Great Shit You Haven't Played: Niercomments powered by Disqus
Posted on Friday, January 20 2012 @ 22:29:16 PST
So today, we’re going to hit up a game from about two years ago that’s now available for $15 used, Nier.
Nier is the last game made by the now defunct Cavia Inc. and published by Square-Enix. You’ll remember Cavia for the many, uh, games they’ve made like Bullet Witch and Drakengard, and I should probably stop mentioning their previous games. Anyway, remember Drakengard, because it’s important. See, Nier is a spin-off of sorts, with the story stemming from a secret joke ending from the first Drakengard game, which brings me into the first and arguably biggest point of why Nier is such a worthy game, its story.
Now, this is a sort of tricky matter to get into without giving too much away, so let me just say that Nier has one of the best stories of this generation, as well as some of the best storytelling and characterization. And the characters are really a major part of this. Despite being supernatural, the characters are all realistic in their progression and the ways that they act. The game is told from the perspective of the main character Nier, a scraggly old man who spends most of the game caring for his daughter Yonah in a world so post-apocalyptic that it’s borderline medieval. Now the first interesting part of the game is that it is told through his perspective. Things that are important to him get heavier focus, while the things he wouldn’t find so interesting are played more subtly, albeit with some importance still. An example of this is an unlikely character slowly falls in love with him, which is hard to notice unless you know what to look for. What this also means is that the game doesn’t spoonfeed you every little aspect about every little character. However, the information does exist, should you go to find it. This is something few video games do, despite this being a unique ability video games have in storytelling. So you need to read everything you get and talk to anyone important to get the full scoop.
Here’s where things get interesting. So you beat the game, read all the little files you get, and you think you know the entirety of the story. All done right? Well, not quite. The game gives you the option of starting a New Game Plus at about the 2/3rds marker, where it’ll take you maybe five or six hours to beat the game again, which is something you should definitely do. See, like I said, the game takes place through Nier’s perspective. So upon beating the game you get to experience the same events through and entirely different perspective, one radically unlike Nier’s. And upon completion of a second playthrough, you get another ending that gives you a deeper, greater look at the story. And then comes the next playthrough. See, neither of those endings are the “true” ending to the game. If you gather up all the weapons in the game (don’t fret, there aren’t many) and beat it once more, you get to go to one of the “true” endings. These are, easily, worth every minute spent trying to achieve them, as they are some of the best endings ever made. Simple as that. And since there are two true endings, it means you’ll have to beat the game three times to get what is probably the most powerful ending to any game in recent history. (In my opinion, I think this makes it a hard game to review, since you have to do so much to get the full story. But like I’ve said, it’s worth it.)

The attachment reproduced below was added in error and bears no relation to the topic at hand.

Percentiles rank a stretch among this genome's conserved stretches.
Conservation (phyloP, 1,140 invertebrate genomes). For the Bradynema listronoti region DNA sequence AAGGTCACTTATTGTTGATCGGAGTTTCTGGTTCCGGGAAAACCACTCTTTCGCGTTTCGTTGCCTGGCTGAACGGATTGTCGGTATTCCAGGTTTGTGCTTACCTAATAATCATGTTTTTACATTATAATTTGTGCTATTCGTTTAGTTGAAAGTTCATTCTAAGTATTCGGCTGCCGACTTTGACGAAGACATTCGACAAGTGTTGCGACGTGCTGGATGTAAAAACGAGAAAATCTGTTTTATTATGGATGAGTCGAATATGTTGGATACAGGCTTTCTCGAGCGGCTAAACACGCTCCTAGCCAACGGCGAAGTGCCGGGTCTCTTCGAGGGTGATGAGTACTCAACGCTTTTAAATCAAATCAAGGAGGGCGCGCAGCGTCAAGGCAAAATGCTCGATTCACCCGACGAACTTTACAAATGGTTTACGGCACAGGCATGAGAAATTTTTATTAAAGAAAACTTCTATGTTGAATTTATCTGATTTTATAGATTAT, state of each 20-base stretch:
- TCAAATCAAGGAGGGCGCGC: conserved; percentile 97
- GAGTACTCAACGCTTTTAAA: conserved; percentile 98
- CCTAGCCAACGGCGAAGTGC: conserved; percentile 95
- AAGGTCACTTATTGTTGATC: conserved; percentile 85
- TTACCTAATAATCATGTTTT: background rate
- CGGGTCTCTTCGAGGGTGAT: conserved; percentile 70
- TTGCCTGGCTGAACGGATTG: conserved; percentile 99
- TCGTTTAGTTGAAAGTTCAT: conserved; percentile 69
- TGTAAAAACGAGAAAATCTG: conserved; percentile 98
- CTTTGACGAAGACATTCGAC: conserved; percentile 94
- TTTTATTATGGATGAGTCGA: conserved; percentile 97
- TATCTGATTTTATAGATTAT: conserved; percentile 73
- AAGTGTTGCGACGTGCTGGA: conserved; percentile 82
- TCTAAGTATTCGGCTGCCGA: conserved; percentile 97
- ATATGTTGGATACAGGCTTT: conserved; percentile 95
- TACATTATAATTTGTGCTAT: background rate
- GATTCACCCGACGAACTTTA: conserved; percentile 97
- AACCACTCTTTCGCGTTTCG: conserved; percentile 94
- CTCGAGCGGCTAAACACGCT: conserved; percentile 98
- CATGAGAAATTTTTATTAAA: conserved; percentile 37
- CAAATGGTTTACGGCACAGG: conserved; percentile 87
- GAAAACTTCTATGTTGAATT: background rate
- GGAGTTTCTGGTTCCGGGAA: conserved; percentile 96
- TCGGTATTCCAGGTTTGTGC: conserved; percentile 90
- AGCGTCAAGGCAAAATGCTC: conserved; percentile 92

The other main aspect of glory is the music. It’s all brilliantly mastered and written, with the classic “foreign chanting” made to sound like an ancient civilization has passed by. Very well done, nuff said.
Of course, music and story aside, Nier does have its problems. First of all, the combat is about as average as it gets. It gets the job done, no more, no less. There’s really not that much I can say, because there really isn’t that much to it. There’s some bullet hell parts to it, but they’re easily avoided or blocked, and that’s about it. The only really interesting part is the word system, which powers up your weapons and magic depending on what you do with them. To put it simply, the combat works. It isn’t anything to write home about, and it isn’t the driving point of the game, but it works.
The other main problem of the game is there’s far too many little things in it. You can fish, you can hunt, you can grow crops, there are TONS of sidequests. But they really don’t do anything for the game. You only have to hunt and fish once in the beginning, and both times it pretty much does it for you, and that’s it. And when it comes to the sidequests, unless you’re doing it for an achievement (which I wouldn’t recommend until you’ve beaten the game a number of times) you’re going to want to skip all of them, or at least follow this chart. Basically, fishing and farming are there to fill up time, but they really do detract enjoyment from the game if you try to do everything in them.
Nier is an uncut diamond in the greatest way. If you were to chisel away the drier environments, polish the combat, and cut down on the sidequests, it would be one of the greatest games available. As it is, it’s a game definitely worth playing.
DO NOT play it if:
You don’t care for story/music/etc.
You want to focus entirely on combat
DO play it if:
The above don’t qualify
Also, fun fact: In Japan, there are two versions of Nier. The PS3 version has a young protagonist with his sister, while the 360 version is the old man and his daughter. Originally, only the old man version was planned, but the producers (Square Enix. Go figure) insisted on having a younger, teenage protagonist. Only the old man version was localized to the west.
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